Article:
Victims of construction accidents may file workers' compensation claims, but if a third party shares some responsibility for the accident, it may also be separately sued. Construction sites often have multiple parties involved, and accidents that happen are sometimes caused by the negligence of third parties.
By filing lawsuits against the third parties, injured victims may be able to maximize their recovery by holding the third parties accountable.
Understanding Third-Party Liability
Construction sites are complex, involving contractors, property owners, developers, suppliers and workers. Multiple parties may share some accident blame. While injured workers may file workers' compensation claims with their employers' insurance carriers, those claims may not provide benefits in a sufficient amount to pay for all of their losses. Illinois law allows injured construction workers to file lawsuits against the other responsible parties separately from their workers' compensation claims. The victim's employer may not be named as a lawsuit defendant, however.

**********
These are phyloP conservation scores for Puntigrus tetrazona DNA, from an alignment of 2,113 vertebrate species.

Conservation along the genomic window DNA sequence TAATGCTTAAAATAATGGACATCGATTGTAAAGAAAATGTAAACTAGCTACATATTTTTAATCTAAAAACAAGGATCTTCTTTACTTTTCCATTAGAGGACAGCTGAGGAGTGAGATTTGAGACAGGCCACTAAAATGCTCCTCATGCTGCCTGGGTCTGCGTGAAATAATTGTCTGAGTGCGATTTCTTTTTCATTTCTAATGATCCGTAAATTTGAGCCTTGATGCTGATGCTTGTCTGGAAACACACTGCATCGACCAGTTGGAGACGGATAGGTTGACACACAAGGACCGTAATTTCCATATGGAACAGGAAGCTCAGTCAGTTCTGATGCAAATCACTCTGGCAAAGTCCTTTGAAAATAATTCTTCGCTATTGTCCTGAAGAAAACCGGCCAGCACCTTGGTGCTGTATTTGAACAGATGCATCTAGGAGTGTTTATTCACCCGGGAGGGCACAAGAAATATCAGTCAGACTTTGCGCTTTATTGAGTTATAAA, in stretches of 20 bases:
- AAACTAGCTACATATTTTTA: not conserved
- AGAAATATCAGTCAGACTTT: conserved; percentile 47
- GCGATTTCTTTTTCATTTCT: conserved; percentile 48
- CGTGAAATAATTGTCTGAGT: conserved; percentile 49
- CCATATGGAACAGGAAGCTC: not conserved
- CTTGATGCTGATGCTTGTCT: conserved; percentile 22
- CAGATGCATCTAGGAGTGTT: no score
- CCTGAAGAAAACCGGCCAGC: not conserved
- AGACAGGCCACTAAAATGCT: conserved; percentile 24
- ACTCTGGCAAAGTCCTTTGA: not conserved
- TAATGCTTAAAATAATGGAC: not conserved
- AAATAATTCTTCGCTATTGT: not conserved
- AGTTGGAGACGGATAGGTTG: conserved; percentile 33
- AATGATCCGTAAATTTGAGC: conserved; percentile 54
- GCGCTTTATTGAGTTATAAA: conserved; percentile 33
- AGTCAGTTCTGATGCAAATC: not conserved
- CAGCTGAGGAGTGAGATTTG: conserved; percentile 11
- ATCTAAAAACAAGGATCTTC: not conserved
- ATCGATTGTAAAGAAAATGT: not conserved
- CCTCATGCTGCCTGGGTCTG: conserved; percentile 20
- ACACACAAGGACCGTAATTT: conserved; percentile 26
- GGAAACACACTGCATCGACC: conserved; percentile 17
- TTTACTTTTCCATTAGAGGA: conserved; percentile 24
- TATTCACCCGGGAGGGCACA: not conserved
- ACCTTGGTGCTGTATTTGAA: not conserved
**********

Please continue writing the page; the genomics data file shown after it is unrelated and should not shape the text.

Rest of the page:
How Juries Determine Damages in Third-Party Lawsuits
Illinois has a contributory negligence law. This means that juries determine the percentage of fault that each party holds in causing an accident in a case in which a personal injury lawyer in Crystal Lake heads to trial. If a plaintiff shares fault in his or her accident, then his or her award will be reduced by that amount. If a worker was more than 50 percent at fault, his or her claim against a third party will be barred. The worker will still be able to file a claim for workers' compensation benefits, however. When the worker shared no fault or less than 50 percent, the jury will determine the percentage of fault shared by each defendant as well as the employer. The injured victim may then recover the percentage of damages that is attributable to the various third parties.
Examples of Third-Party Liability
There are numerous examples of multiple parties holding a share of liability in construction site accidents. For example, a piece of equipment could have a defective component, allowing a worker who is injured while using it to sue the manufacturer and others involved in putting it into the market.
A subcontractor who puts up an unsupported wall may be liable if a person is injured by the wall falling on him or her. A personal injury lawyer in Crystal Lake may analyze an accident case in order to identify all of the parties that should be named as defendants.